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Doctors Test Tumor Paint In People
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Doctors Test Tumor Paint In People

Joe's Big Idea

Doctors Test Tumor Paint In People

Doctors Test Tumor Paint In People
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Blaze Bioscience is commercially developing the "paint," which glows when exposed to near-infrared light. i

Blaze Bioscience is commercially developing the "paint," which glows when exposed to near-infrared light. Courtesy of Blaze Bioscience hide caption

toggle caption Courtesy of Blaze Bioscience
Blaze Bioscience is commercially developing the "paint," which glows when exposed to near-infrared light.

Blaze Bioscience is commercially developing the "paint," which glows when exposed to near-infrared light.

Courtesy of Blaze Bioscience

A promising technique for making brain tumors glow so they'll be easier for surgeons to remove is now being tested in cancer patients.

Eighteen months ago, Shots first told readers about tumor paint, an experimental substance derived from scorpion venom. Inject tumor paint into a patient's vein, and it will actually cross the blood-brain barrier and find its way to a brain tumor. Shine near-infrared light on a tumor coated with tumor paint, and the tumor will glow.

The main architect of the tumor paint idea is a pediatric oncologist named Dr. Jim Olson. As a physician who treats kids with brain cancer, Olson knows that removing a tumor is tricky.

"The surgeons right now use their eyes and their fingers and their thumbs to distinguish cancer from normal brain," says Olson. But poking around in someone's brain with only those tools, it's inevitable surgeons will sometimes miss bits of tumor or, just as bad, damage healthy brain cells.

So Olson and his colleagues at the Fred Hutchinson Cancer Center in Seattle came up with tumor paint. They handed off commercial development of the compound to Blaze Bioscience.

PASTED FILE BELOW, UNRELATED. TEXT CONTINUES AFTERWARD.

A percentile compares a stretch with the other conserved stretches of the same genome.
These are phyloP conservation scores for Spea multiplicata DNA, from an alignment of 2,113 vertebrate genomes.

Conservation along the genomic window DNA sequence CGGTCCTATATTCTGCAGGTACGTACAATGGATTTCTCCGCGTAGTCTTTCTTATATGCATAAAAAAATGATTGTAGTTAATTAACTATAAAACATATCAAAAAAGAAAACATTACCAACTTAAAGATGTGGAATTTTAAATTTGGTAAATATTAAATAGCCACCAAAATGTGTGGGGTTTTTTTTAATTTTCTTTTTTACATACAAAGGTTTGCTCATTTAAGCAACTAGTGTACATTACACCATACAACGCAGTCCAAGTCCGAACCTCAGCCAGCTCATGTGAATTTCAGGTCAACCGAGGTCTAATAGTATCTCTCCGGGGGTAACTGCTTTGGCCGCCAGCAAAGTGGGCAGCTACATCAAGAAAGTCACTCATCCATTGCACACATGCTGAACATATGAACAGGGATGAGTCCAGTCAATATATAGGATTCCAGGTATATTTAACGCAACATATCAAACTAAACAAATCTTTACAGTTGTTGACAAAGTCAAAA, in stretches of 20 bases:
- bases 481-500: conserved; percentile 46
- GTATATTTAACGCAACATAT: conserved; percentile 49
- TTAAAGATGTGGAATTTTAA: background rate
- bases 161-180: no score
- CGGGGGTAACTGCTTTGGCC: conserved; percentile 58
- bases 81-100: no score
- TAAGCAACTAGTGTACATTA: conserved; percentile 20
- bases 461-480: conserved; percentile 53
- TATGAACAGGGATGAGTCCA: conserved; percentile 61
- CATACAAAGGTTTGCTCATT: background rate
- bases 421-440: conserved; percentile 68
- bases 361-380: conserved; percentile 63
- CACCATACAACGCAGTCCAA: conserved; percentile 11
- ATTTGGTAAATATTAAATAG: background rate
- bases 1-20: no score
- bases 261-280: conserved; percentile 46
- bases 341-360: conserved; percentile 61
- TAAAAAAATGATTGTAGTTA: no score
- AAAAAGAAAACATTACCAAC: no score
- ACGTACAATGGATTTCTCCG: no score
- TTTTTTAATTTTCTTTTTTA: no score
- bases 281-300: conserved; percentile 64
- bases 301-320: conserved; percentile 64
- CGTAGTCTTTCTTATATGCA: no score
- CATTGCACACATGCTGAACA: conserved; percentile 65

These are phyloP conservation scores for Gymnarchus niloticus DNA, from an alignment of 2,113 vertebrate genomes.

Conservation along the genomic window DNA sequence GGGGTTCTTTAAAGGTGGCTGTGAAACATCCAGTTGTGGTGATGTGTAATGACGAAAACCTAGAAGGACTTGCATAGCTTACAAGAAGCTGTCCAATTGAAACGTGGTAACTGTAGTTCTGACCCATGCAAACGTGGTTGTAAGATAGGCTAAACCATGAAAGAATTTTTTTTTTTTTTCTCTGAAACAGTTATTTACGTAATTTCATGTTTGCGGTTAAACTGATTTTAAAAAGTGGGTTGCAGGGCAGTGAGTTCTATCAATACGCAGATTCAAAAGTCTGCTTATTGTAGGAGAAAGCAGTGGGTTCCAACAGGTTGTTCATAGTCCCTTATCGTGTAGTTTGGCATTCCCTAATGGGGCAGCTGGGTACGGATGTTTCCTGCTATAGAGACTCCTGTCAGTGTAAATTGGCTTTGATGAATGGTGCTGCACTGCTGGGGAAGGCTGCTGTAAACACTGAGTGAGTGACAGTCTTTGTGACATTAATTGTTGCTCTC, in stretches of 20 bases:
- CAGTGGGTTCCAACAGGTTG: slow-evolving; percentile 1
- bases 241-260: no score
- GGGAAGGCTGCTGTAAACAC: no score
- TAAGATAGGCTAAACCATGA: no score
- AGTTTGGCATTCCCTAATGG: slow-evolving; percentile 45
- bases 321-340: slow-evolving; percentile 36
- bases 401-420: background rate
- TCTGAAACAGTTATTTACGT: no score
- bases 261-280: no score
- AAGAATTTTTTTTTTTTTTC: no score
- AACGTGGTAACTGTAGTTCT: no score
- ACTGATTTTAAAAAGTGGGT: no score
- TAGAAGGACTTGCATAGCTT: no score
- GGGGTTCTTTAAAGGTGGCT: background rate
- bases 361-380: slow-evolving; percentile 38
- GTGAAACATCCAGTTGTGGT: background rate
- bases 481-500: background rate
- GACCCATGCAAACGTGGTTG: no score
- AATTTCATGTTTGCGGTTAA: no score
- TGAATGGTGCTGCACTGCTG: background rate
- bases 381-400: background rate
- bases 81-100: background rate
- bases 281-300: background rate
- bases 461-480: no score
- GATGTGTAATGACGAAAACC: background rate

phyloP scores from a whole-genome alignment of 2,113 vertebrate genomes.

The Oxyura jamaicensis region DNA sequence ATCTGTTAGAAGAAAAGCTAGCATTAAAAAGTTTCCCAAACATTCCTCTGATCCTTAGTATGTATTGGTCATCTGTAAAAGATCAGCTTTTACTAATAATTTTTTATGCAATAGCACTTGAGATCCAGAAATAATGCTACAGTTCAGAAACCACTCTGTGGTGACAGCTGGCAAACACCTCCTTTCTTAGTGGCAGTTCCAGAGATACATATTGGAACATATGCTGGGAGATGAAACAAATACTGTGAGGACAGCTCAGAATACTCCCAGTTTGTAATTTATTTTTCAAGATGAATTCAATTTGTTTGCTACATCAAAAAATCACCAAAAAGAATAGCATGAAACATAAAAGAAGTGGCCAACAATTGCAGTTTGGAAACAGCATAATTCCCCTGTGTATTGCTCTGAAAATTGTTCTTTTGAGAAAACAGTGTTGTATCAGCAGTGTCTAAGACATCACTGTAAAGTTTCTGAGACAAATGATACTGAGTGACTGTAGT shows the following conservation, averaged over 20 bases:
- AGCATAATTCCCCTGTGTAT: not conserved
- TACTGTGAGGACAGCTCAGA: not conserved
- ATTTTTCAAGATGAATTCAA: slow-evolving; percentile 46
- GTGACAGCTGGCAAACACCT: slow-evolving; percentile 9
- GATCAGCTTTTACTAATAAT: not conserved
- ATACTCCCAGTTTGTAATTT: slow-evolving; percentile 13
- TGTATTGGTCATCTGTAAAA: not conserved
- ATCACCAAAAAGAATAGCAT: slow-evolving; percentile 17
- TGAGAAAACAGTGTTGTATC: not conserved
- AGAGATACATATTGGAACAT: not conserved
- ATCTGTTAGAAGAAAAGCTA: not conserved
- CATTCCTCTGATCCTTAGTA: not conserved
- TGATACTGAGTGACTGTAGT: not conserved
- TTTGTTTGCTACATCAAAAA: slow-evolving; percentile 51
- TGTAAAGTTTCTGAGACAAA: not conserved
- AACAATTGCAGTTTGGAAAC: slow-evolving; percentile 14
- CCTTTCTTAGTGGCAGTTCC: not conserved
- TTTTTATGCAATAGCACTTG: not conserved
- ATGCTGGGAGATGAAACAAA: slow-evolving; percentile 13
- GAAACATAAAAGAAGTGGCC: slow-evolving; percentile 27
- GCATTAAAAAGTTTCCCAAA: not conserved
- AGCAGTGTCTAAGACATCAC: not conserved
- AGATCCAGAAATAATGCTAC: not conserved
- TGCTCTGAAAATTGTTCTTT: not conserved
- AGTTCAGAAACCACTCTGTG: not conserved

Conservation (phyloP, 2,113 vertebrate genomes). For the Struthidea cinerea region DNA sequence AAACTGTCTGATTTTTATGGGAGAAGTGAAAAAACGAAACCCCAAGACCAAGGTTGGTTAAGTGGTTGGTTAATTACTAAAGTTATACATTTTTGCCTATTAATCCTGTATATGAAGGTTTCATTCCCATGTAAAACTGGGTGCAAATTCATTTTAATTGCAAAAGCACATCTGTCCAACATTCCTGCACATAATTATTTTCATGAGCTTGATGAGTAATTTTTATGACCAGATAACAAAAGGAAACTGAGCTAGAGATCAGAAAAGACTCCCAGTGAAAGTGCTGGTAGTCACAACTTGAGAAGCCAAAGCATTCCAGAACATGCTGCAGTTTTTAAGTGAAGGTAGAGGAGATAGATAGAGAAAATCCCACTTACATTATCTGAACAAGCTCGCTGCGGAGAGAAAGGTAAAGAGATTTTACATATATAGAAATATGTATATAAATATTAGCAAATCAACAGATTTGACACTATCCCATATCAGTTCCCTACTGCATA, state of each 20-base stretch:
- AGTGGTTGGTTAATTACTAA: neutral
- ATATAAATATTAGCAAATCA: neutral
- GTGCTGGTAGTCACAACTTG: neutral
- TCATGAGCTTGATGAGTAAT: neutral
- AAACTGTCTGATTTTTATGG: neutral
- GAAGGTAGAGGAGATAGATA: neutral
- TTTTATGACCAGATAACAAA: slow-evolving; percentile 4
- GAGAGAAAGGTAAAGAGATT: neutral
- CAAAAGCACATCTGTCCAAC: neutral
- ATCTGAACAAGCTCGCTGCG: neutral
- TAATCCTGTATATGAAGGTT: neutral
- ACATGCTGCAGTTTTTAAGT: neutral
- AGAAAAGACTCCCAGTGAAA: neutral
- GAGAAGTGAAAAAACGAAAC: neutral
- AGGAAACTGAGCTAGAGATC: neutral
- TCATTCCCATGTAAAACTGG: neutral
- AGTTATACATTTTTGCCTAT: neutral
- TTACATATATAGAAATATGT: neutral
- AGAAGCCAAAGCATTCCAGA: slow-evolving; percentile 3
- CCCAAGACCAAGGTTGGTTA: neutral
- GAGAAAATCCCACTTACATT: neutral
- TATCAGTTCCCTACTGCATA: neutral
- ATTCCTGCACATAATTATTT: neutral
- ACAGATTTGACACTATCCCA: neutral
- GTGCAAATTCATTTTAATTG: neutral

After initial studies in dogs showed promise, the company won approval to try tumor paint on human subjects. Those trials are taking place at the Cedars Sinai Medical Center in Los Angeles.

Dr. Chirag Patil is one of those surgeons. He says it's remarkable that you can inject tumor paint into a vein in a patient's arm, have it go to the brain and attach to a tumor, and only a tumor. "That's a concept that neurosurgeons have probably been dreaming about for 50 years," he says.

An image of a mouse brain tumor under near-infrared light. The blue-green glow in the upper right quadrant is the tumor, labeled with tumor paint. i

An image of a mouse brain tumor under near-infrared light. The blue-green glow in the upper right quadrant is the tumor, labeled with tumor paint. Courtesy of Blaze Bioscience hide caption

toggle caption Courtesy of Blaze Bioscience
An image of a mouse brain tumor under near-infrared light. The blue-green glow in the upper right quadrant is the tumor, labeled with tumor paint.

An image of a mouse brain tumor under near-infrared light. The blue-green glow in the upper right quadrant is the tumor, labeled with tumor paint.

Courtesy of Blaze Bioscience

Patil says they've now used tumor paint on a about a half-dozen patients with brain tumors. They use a special camera to see if the tumor is glowing.

"The first case we did was a deep tumor," says Patil. "So with the camera, we couldn't really shine it into this deep small cavity. But when we took that first piece out and we put it on the table. And the question was, 'Does it glow?' And when we saw that it glows, it was just one of those moments ...'Wow, this works.' "

In this first study of tumor paint in humans, the goal is just to prove that it's reaching the tumor. Future studies will see if it actually helps surgeons remove tumors and, even more important, if it results in a better outcome for the patient.

That won't be quick or easy. Just getting to this point has been a long slog, and there are bound to be hurdles ahead.

And even if tumor paint does exactly what it's designed to do, Dr. Keith Black, who directs neurosurgery at Cedars-Sinai, says it probably isn't the long-term solution to brain cancer. "Because surgery is still a very crude technique," he says.

Even in the best of circumstances, Black says, surgery is traumatic for the patients, and tracking down every last cell of a tumor is probably impossible. Plus, it's inevitable that some healthy brain tissue will be damaged in removing the tumor.

"Ultimately, we want to eliminate the need to do surgery," says Black. A start in that direction will be to use a compound like tumor paint to deliver not just a dye, but an anti-cancer drug directly to a tumor. That's a goal several research groups, including Jim Olson's, are working on.

Correction April 8, 2015

In an earlier audio version of this report, we incorrectly stated that a dog named Sydney was being treated at the University of Washington veterinary school in Pullman. In fact, it is the Washington State University College of Veterinary Medicine that is in Pullman.

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